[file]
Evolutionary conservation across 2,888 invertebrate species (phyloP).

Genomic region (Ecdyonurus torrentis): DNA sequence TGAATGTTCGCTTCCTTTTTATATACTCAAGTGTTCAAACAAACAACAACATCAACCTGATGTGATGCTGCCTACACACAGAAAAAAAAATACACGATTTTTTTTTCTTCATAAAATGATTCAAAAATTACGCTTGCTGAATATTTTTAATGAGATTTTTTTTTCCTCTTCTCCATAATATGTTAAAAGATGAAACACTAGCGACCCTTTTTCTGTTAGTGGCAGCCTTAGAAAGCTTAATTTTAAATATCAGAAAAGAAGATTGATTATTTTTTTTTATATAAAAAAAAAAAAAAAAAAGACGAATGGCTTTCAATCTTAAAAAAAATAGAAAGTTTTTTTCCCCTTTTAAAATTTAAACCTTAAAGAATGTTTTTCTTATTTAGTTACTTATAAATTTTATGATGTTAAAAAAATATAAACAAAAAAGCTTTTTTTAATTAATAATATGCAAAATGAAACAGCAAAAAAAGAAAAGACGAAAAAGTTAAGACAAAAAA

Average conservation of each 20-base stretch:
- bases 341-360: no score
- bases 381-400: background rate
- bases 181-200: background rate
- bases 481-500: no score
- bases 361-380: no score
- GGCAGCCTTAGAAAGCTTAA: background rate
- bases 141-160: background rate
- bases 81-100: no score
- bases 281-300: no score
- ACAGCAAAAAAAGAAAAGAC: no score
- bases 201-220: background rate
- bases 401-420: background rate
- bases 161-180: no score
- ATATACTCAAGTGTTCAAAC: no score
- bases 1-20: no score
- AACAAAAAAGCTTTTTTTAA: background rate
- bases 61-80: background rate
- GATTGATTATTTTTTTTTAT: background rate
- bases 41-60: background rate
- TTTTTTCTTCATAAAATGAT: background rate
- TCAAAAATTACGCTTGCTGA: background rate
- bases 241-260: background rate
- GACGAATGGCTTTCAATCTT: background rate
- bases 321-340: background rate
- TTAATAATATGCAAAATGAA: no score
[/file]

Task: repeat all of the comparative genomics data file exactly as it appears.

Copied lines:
Evolutionary conservation across 2,888 invertebrate species (phyloP).

Genomic region (Ecdyonurus torrentis): DNA sequence TGAATGTTCGCTTCCTTTTTATATACTCAAGTGTTCAAACAAACAACAACATCAACCTGATGTGATGCTGCCTACACACAGAAAAAAAAATACACGATTTTTTTTTCTTCATAAAATGATTCAAAAATTACGCTTGCTGAATATTTTTAATGAGATTTTTTTTTCCTCTTCTCCATAATATGTTAAAAGATGAAACACTAGCGACCCTTTTTCTGTTAGTGGCAGCCTTAGAAAGCTTAATTTTAAATATCAGAAAAGAAGATTGATTATTTTTTTTTATATAAAAAAAAAAAAAAAAAAGACGAATGGCTTTCAATCTTAAAAAAAATAGAAAGTTTTTTTCCCCTTTTAAAATTTAAACCTTAAAGAATGTTTTTCTTATTTAGTTACTTATAAATTTTATGATGTTAAAAAAATATAAACAAAAAAGCTTTTTTTAATTAATAATATGCAAAATGAAACAGCAAAAAAAGAAAAGACGAAAAAGTTAAGACAAAAAA

Average conservation of each 20-base stretch:
- bases 341-360: no score
- bases 381-400: background rate
- bases 181-200: background rate
- bases 481-500: no score
- bases 361-380: no score
- GGCAGCCTTAGAAAGCTTAA: background rate
- bases 141-160: background rate
- bases 81-100: no score
- bases 281-300: no score
- ACAGCAAAAAAAGAAAAGAC: no score
- bases 201-220: background rate
- bases 401-420: background rate
- bases 161-180: no score
- ATATACTCAAGTGTTCAAAC: no score
- bases 1-20: no score
- AACAAAAAAGCTTTTTTTAA: background rate
- bases 61-80: background rate
- GATTGATTATTTTTTTTTAT: background rate
- bases 41-60: background rate
- TTTTTTCTTCATAAAATGAT: background rate
- TCAAAAATTACGCTTGCTGA: background rate
- bases 241-260: background rate
- GACGAATGGCTTTCAATCTT: background rate
- bases 321-340: background rate
- TTAATAATATGCAAAATGAA: no score